On the 30th of May 1989, the decision was finally announced that the Council of Elders had decided to defrock Bodhiraksa and his 79 disciples for "defying monastic discipline followed by mainstream Thai Buddhist monks". They had seven days to comply with the council's ruling.137
Bodhiraksa refused to disrobe and the controversy continued. In a new meeting for mainstream senior monks, new accusations were presented against Bodhiraksa: violation of Buddhist disciplines, declaration of opposition to the Buddhist disciplines that prohibit monks from claiming superiority, violation of the country's laws, subversion of Buddhism and national security, public declaration of involvement in politics, distortion of Buddhist disciplines, and declaring his independence from the Thai sangha.138
Bodhiraksa continued his daily activities with his disciples and followers, albeit in front of hundreds of press photographers, TV-cameramen and journalists who were practically camping in the Santi Asoke compound.
The secretary to the Minister of Education, Chaipak Siriwat, came to meet Bodhiraksa on June the ninth and tried to convince him to comply with the decision of the Council of Elders. Bodhiraksa finally compromised by changing his robes into a new uniform: a long-sleeved brown shirt and a brown robe.139 He also dropped the title "Phra" in front of his name, and he and his monks have used the title "Samana" ever since.140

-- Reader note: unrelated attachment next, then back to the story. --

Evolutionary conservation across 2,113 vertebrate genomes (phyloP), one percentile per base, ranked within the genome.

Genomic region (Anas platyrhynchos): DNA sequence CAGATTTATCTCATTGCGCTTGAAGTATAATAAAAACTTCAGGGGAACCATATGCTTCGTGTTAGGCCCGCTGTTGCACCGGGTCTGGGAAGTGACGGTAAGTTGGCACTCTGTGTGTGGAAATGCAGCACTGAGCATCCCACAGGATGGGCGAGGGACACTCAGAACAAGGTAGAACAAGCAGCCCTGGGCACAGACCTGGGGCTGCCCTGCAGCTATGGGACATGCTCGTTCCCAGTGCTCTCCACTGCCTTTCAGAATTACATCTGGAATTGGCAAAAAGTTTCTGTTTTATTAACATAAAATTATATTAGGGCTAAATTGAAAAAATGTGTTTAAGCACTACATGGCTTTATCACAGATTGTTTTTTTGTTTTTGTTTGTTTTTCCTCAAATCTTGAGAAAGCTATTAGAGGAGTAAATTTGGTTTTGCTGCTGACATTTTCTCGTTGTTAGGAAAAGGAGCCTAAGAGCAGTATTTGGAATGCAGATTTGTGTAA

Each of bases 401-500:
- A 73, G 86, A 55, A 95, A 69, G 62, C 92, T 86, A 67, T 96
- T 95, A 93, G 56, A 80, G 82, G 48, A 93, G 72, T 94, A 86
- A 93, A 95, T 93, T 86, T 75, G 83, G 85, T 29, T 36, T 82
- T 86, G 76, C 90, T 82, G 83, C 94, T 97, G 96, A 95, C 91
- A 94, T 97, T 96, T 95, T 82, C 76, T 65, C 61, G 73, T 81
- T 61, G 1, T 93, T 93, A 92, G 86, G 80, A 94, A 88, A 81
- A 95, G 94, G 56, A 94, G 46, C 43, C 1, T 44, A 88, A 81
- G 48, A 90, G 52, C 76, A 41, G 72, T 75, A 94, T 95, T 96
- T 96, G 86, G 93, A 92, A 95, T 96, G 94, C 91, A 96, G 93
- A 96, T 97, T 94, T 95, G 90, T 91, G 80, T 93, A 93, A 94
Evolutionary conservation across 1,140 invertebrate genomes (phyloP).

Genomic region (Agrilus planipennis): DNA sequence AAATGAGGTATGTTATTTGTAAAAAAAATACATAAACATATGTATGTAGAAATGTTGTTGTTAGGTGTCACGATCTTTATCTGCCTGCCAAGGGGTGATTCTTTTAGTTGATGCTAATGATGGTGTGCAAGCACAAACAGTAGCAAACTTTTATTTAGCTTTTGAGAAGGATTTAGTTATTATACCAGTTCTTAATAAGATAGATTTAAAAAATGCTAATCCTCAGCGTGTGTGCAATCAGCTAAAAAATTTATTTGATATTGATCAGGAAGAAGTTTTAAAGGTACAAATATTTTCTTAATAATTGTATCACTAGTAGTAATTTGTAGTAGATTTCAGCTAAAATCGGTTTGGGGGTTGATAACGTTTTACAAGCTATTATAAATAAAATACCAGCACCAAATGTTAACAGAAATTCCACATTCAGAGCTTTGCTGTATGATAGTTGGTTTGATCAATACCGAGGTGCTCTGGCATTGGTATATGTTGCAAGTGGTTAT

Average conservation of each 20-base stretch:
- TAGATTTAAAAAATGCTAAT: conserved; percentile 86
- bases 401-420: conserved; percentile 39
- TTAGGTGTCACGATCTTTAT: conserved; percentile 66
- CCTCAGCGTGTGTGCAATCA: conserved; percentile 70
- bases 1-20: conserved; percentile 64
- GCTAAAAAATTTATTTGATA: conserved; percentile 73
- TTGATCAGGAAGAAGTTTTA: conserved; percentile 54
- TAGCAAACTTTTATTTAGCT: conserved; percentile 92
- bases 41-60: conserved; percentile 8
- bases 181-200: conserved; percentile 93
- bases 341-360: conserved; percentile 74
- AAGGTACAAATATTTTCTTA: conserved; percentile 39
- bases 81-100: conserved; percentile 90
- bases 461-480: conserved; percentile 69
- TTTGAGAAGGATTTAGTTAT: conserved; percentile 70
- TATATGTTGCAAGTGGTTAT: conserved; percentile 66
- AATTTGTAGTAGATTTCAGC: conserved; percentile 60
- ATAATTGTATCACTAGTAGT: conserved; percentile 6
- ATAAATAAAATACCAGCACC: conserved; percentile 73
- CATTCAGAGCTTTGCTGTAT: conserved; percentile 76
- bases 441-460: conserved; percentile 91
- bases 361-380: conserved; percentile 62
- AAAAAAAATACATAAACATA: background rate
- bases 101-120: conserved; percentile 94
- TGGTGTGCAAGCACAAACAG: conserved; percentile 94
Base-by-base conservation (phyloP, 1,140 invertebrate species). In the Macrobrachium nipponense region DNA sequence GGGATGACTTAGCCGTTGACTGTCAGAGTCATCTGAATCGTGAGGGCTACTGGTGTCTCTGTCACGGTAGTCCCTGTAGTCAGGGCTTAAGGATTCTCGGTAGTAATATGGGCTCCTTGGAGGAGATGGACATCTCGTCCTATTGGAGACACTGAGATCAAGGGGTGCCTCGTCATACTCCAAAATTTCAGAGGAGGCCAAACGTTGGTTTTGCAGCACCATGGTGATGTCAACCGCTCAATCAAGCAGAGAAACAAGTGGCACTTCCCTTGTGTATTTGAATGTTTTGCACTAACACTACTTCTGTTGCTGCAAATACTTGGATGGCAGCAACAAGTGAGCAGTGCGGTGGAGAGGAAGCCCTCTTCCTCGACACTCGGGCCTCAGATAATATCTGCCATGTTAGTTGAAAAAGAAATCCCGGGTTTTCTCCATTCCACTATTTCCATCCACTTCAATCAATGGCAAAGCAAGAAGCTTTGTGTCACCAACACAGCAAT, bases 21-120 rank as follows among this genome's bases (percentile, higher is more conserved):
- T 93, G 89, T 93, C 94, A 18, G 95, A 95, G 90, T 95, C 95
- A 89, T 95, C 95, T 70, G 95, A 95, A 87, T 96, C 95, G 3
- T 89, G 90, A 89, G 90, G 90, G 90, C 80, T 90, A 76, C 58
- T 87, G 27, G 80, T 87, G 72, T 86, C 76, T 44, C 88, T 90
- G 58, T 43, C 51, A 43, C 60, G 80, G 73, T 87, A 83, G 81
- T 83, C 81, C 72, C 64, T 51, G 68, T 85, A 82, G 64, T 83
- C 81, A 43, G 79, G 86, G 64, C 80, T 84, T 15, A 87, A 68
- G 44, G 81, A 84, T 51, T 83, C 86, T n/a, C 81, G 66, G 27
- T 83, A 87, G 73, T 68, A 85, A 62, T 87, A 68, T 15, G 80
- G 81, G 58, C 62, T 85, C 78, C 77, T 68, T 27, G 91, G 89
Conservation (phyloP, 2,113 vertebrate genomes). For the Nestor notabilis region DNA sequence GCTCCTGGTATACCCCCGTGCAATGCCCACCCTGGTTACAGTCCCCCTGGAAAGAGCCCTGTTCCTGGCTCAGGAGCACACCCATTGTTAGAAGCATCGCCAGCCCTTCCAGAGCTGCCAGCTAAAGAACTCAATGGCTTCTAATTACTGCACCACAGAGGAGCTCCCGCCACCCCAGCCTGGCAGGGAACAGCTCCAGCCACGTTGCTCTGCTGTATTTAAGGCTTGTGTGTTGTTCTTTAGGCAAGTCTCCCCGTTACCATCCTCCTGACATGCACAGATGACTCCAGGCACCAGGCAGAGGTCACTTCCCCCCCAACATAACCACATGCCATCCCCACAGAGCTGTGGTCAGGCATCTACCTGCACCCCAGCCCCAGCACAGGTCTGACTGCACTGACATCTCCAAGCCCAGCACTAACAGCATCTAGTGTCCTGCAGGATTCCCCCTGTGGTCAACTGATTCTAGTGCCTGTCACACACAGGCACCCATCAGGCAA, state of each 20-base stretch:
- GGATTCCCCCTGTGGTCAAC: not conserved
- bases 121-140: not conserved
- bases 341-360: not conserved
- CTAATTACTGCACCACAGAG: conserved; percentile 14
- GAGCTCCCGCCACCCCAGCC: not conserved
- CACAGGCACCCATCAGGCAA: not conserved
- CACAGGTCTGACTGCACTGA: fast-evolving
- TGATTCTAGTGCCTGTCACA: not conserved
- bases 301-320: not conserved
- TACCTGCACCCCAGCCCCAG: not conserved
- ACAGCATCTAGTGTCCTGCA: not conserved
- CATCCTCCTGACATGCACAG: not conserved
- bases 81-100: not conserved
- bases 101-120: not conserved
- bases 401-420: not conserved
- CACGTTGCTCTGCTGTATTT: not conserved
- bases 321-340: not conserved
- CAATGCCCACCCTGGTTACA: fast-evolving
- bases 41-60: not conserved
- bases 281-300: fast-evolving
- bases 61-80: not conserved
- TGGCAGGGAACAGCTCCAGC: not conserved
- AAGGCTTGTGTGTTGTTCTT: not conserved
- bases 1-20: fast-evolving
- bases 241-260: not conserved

On the 15th of June 1989, Bodhiraksa agreed to go to apply for a new ID-card under his lay name, Rak Rakpong, as he had no official ID-cards from the mainstream sangha.141 These changes did not satisfy the opponents and the campaign against Bodhiraksa continued. The deputy abbot of Wat Bovornnivet, Phra Sophon Kanaphon, regarded Bodhiraksa's change of robes as a "trick to gain public sympathy". According to him, Bodhiraksa's activities during the past years have been a "threat to the teachings of the Lord Buddha". Bodhiraksa is "destroying the whole structure of Buddhism in this country, creating disunity and causing the people to go astray".142
A senior politician M.R. Kukrit Pramoj143 accused the Asoke of being a major financier for Bangkok Governor Chamlong Srimuang's Palang Dharma Party. The accusations were denied by party representatives.144
On the 19th of June 1989, Bodhiraksa was finally arrested by the police and taken into custody. The Ministry of the Interior announced that all TV coverage of the detention will be banned and that TV stations breaking the rule would simply be closed down. Press coverage was also restricted.145